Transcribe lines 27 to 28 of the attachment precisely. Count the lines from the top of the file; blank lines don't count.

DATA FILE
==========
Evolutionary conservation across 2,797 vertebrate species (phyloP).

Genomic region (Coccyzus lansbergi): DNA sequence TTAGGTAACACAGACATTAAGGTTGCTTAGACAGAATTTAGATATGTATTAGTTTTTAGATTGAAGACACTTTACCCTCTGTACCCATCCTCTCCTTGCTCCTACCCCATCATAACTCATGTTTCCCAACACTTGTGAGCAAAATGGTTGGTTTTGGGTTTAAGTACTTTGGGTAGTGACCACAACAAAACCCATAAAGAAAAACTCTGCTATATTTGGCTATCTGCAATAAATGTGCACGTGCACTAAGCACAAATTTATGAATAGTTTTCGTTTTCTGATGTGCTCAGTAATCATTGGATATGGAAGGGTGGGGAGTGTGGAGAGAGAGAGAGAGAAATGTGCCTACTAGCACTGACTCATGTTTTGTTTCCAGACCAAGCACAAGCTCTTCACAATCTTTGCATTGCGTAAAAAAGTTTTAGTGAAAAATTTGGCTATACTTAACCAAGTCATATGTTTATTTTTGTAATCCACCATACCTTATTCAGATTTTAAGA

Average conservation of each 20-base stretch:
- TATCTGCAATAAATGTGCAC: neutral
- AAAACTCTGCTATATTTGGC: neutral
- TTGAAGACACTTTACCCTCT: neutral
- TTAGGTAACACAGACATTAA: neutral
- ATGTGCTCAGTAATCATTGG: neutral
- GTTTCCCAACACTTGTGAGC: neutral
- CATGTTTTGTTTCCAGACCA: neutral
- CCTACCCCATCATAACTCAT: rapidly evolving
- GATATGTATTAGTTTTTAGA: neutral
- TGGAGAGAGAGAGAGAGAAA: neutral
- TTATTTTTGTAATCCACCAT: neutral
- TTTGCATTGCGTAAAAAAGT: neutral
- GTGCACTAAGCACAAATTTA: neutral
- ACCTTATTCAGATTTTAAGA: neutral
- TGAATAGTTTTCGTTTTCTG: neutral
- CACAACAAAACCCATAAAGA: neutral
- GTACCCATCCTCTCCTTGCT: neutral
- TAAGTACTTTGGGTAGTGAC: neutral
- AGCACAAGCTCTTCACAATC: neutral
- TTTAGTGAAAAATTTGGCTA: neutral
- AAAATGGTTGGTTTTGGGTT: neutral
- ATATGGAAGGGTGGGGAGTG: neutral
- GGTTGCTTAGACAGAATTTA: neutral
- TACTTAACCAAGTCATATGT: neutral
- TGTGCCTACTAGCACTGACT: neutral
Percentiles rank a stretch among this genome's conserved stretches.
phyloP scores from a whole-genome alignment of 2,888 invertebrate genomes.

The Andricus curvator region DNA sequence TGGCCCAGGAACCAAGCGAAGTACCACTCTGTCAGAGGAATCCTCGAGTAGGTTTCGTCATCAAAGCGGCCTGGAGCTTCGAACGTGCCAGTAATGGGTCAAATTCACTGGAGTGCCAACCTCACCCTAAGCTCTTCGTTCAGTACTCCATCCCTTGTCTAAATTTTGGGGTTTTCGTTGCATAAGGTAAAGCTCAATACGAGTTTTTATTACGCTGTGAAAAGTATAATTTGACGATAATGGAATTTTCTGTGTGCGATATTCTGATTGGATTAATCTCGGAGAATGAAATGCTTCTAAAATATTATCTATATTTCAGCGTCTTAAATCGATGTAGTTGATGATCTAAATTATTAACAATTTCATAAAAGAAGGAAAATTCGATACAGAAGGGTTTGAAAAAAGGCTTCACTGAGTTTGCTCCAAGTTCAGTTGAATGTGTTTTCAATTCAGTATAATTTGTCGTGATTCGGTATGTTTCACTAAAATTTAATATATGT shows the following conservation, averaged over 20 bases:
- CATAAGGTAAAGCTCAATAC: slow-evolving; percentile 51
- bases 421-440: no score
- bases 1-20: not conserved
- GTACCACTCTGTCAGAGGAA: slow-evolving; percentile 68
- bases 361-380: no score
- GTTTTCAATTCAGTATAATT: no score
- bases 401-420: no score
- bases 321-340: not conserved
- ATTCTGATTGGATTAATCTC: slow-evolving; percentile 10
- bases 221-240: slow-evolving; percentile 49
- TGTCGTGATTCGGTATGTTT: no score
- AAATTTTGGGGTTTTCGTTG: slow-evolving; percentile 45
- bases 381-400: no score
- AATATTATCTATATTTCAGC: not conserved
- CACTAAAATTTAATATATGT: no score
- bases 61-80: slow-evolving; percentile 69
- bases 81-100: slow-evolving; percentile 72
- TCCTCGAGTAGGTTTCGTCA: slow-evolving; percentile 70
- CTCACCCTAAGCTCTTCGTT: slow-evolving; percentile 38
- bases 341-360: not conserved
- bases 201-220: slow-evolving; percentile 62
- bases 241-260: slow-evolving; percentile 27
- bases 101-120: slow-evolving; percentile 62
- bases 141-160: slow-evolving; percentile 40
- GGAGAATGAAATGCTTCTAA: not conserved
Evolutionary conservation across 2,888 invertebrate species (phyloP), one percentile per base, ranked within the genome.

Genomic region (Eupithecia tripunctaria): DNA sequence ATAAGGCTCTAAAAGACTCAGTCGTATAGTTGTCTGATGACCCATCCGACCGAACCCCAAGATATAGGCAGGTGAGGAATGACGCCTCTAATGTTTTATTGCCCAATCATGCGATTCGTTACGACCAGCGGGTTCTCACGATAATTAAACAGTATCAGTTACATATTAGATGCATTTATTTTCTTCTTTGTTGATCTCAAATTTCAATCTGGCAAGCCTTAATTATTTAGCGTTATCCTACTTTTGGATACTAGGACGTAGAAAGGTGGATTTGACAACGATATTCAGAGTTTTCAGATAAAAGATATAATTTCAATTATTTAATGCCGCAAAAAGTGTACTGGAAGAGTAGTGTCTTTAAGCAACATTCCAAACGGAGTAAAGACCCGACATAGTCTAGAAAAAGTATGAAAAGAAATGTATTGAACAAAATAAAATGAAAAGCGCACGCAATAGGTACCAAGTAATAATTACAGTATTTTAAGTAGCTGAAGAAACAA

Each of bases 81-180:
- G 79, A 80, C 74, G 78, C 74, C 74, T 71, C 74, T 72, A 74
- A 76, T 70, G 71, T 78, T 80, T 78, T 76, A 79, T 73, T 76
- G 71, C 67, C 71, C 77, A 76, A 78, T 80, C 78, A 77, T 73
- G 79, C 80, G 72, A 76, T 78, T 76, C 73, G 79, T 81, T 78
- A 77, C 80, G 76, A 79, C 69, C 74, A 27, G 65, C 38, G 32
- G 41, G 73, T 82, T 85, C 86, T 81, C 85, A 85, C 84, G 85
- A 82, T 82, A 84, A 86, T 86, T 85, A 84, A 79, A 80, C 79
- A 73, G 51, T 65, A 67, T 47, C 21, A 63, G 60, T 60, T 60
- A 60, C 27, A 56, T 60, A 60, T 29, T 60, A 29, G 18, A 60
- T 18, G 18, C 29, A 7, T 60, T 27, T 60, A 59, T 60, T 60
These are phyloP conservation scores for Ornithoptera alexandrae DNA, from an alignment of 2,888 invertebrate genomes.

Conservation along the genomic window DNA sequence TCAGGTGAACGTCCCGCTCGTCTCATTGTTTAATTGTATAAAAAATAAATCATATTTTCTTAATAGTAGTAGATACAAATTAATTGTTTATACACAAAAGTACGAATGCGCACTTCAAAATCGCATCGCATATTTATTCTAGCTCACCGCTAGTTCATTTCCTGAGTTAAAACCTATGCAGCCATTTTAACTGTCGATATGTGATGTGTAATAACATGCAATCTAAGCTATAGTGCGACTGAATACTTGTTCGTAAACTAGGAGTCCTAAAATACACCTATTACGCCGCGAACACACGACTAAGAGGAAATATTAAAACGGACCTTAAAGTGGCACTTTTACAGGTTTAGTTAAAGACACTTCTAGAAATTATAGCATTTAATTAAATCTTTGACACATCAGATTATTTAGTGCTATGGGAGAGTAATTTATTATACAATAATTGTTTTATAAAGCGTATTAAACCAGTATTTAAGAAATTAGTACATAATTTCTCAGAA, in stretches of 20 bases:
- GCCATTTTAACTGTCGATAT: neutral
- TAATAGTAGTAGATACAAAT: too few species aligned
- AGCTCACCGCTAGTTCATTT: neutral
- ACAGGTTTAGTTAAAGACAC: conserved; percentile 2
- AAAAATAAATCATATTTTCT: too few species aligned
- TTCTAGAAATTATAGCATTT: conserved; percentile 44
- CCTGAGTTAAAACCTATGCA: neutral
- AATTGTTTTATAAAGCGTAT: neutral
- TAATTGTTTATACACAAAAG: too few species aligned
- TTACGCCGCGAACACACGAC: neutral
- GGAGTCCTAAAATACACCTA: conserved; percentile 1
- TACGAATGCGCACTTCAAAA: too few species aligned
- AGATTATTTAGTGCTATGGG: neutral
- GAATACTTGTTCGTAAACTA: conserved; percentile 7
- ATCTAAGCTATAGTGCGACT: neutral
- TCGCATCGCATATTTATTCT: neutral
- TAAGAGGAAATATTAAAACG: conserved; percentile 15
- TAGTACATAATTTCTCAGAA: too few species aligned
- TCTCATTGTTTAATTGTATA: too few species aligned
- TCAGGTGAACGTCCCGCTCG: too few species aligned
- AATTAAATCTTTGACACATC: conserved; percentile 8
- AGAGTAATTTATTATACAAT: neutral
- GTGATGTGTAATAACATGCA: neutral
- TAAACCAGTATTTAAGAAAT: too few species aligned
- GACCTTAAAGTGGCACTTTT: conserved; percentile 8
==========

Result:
- TACTTAACCAAGTCATATGT: neutral
- TGTGCCTACTAGCACTGACT: neutral